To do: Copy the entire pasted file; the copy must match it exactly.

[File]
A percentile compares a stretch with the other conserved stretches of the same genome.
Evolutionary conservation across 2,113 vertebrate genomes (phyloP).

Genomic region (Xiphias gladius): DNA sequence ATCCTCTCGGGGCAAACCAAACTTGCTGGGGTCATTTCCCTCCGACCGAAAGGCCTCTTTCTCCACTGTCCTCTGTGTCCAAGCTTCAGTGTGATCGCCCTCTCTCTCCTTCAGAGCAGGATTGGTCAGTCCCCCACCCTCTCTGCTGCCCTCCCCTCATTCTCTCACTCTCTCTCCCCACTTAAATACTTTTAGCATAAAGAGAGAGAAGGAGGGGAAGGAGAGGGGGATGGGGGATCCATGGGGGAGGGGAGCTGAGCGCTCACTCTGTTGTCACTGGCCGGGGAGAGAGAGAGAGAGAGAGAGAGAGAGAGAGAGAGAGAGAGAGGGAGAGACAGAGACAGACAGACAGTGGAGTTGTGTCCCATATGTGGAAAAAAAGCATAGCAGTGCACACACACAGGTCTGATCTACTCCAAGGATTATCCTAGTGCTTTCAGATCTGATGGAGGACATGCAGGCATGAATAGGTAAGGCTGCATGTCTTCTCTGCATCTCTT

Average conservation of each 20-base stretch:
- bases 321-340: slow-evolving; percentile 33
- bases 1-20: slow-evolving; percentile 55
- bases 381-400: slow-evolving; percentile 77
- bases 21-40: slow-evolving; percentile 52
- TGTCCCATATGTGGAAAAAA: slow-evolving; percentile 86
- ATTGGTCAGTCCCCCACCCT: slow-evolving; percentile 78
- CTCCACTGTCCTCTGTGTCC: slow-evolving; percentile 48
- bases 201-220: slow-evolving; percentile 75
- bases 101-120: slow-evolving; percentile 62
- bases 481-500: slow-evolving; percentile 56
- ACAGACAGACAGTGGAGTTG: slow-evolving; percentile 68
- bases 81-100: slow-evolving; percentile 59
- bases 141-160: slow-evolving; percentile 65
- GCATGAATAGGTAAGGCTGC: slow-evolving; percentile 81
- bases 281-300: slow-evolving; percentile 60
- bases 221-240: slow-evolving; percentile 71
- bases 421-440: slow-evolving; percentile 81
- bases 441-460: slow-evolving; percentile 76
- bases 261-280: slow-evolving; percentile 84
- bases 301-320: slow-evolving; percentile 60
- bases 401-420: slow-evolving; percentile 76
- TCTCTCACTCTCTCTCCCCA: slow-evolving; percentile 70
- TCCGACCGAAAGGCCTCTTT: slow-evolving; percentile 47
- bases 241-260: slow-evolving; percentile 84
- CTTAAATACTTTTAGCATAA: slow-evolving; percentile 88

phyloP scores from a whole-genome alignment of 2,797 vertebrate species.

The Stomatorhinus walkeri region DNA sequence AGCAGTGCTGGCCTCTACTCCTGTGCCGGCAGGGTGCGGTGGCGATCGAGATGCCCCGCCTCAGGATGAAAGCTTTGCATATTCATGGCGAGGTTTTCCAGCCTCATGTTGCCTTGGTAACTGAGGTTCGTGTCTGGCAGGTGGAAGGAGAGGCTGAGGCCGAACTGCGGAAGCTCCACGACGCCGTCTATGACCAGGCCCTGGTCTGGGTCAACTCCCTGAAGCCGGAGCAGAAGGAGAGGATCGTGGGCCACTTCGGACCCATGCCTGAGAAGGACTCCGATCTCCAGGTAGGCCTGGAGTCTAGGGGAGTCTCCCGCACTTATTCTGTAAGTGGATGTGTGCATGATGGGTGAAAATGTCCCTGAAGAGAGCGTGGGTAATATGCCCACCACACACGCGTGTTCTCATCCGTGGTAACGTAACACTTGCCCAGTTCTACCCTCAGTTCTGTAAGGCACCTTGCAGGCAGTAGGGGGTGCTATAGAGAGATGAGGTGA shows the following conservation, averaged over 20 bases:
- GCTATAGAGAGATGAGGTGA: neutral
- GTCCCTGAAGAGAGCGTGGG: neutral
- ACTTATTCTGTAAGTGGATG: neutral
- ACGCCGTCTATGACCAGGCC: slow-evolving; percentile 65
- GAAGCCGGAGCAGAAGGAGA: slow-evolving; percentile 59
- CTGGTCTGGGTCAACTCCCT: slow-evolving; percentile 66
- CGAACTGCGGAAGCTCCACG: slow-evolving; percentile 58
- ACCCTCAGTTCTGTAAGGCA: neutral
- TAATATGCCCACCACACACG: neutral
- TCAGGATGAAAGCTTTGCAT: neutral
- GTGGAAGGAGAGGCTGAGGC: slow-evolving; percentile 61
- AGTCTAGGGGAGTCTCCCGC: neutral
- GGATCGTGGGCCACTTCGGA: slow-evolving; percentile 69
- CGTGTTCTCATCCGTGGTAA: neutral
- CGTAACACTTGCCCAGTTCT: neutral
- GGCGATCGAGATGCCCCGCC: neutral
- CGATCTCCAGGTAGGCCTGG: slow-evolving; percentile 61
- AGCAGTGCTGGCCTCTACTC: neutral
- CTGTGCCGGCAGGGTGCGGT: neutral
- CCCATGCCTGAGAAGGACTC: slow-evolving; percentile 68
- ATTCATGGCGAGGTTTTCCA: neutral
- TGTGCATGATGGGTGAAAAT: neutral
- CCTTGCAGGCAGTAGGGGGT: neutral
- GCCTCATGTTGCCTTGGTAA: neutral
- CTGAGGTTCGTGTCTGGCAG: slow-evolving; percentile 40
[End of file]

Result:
A percentile compares a stretch with the other conserved stretches of the same genome.
Evolutionary conservation across 2,113 vertebrate genomes (phyloP).

Genomic region (Xiphias gladius): DNA sequence ATCCTCTCGGGGCAAACCAAACTTGCTGGGGTCATTTCCCTCCGACCGAAAGGCCTCTTTCTCCACTGTCCTCTGTGTCCAAGCTTCAGTGTGATCGCCCTCTCTCTCCTTCAGAGCAGGATTGGTCAGTCCCCCACCCTCTCTGCTGCCCTCCCCTCATTCTCTCACTCTCTCTCCCCACTTAAATACTTTTAGCATAAAGAGAGAGAAGGAGGGGAAGGAGAGGGGGATGGGGGATCCATGGGGGAGGGGAGCTGAGCGCTCACTCTGTTGTCACTGGCCGGGGAGAGAGAGAGAGAGAGAGAGAGAGAGAGAGAGAGAGAGAGAGGGAGAGACAGAGACAGACAGACAGTGGAGTTGTGTCCCATATGTGGAAAAAAAGCATAGCAGTGCACACACACAGGTCTGATCTACTCCAAGGATTATCCTAGTGCTTTCAGATCTGATGGAGGACATGCAGGCATGAATAGGTAAGGCTGCATGTCTTCTCTGCATCTCTT

Average conservation of each 20-base stretch:
- bases 321-340: slow-evolving; percentile 33
- bases 1-20: slow-evolving; percentile 55
- bases 381-400: slow-evolving; percentile 77
- bases 21-40: slow-evolving; percentile 52
- TGTCCCATATGTGGAAAAAA: slow-evolving; percentile 86
- ATTGGTCAGTCCCCCACCCT: slow-evolving; percentile 78
- CTCCACTGTCCTCTGTGTCC: slow-evolving; percentile 48
- bases 201-220: slow-evolving; percentile 75
- bases 101-120: slow-evolving; percentile 62
- bases 481-500: slow-evolving; percentile 56
- ACAGACAGACAGTGGAGTTG: slow-evolving; percentile 68
- bases 81-100: slow-evolving; percentile 59
- bases 141-160: slow-evolving; percentile 65
- GCATGAATAGGTAAGGCTGC: slow-evolving; percentile 81
- bases 281-300: slow-evolving; percentile 60
- bases 221-240: slow-evolving; percentile 71
- bases 421-440: slow-evolving; percentile 81
- bases 441-460: slow-evolving; percentile 76
- bases 261-280: slow-evolving; percentile 84
- bases 301-320: slow-evolving; percentile 60
- bases 401-420: slow-evolving; percentile 76
- TCTCTCACTCTCTCTCCCCA: slow-evolving; percentile 70
- TCCGACCGAAAGGCCTCTTT: slow-evolving; percentile 47
- bases 241-260: slow-evolving; percentile 84
- CTTAAATACTTTTAGCATAA: slow-evolving; percentile 88

phyloP scores from a whole-genome alignment of 2,797 vertebrate species.

The Stomatorhinus walkeri region DNA sequence AGCAGTGCTGGCCTCTACTCCTGTGCCGGCAGGGTGCGGTGGCGATCGAGATGCCCCGCCTCAGGATGAAAGCTTTGCATATTCATGGCGAGGTTTTCCAGCCTCATGTTGCCTTGGTAACTGAGGTTCGTGTCTGGCAGGTGGAAGGAGAGGCTGAGGCCGAACTGCGGAAGCTCCACGACGCCGTCTATGACCAGGCCCTGGTCTGGGTCAACTCCCTGAAGCCGGAGCAGAAGGAGAGGATCGTGGGCCACTTCGGACCCATGCCTGAGAAGGACTCCGATCTCCAGGTAGGCCTGGAGTCTAGGGGAGTCTCCCGCACTTATTCTGTAAGTGGATGTGTGCATGATGGGTGAAAATGTCCCTGAAGAGAGCGTGGGTAATATGCCCACCACACACGCGTGTTCTCATCCGTGGTAACGTAACACTTGCCCAGTTCTACCCTCAGTTCTGTAAGGCACCTTGCAGGCAGTAGGGGGTGCTATAGAGAGATGAGGTGA shows the following conservation, averaged over 20 bases:
- GCTATAGAGAGATGAGGTGA: neutral
- GTCCCTGAAGAGAGCGTGGG: neutral
- ACTTATTCTGTAAGTGGATG: neutral
- ACGCCGTCTATGACCAGGCC: slow-evolving; percentile 65
- GAAGCCGGAGCAGAAGGAGA: slow-evolving; percentile 59
- CTGGTCTGGGTCAACTCCCT: slow-evolving; percentile 66
- CGAACTGCGGAAGCTCCACG: slow-evolving; percentile 58
- ACCCTCAGTTCTGTAAGGCA: neutral
- TAATATGCCCACCACACACG: neutral
- TCAGGATGAAAGCTTTGCAT: neutral
- GTGGAAGGAGAGGCTGAGGC: slow-evolving; percentile 61
- AGTCTAGGGGAGTCTCCCGC: neutral
- GGATCGTGGGCCACTTCGGA: slow-evolving; percentile 69
- CGTGTTCTCATCCGTGGTAA: neutral
- CGTAACACTTGCCCAGTTCT: neutral
- GGCGATCGAGATGCCCCGCC: neutral
- CGATCTCCAGGTAGGCCTGG: slow-evolving; percentile 61
- AGCAGTGCTGGCCTCTACTC: neutral
- CTGTGCCGGCAGGGTGCGGT: neutral
- CCCATGCCTGAGAAGGACTC: slow-evolving; percentile 68
- ATTCATGGCGAGGTTTTCCA: neutral
- TGTGCATGATGGGTGAAAAT: neutral
- CCTTGCAGGCAGTAGGGGGT: neutral
- GCCTCATGTTGCCTTGGTAA: neutral
- CTGAGGTTCGTGTCTGGCAG: slow-evolving; percentile 40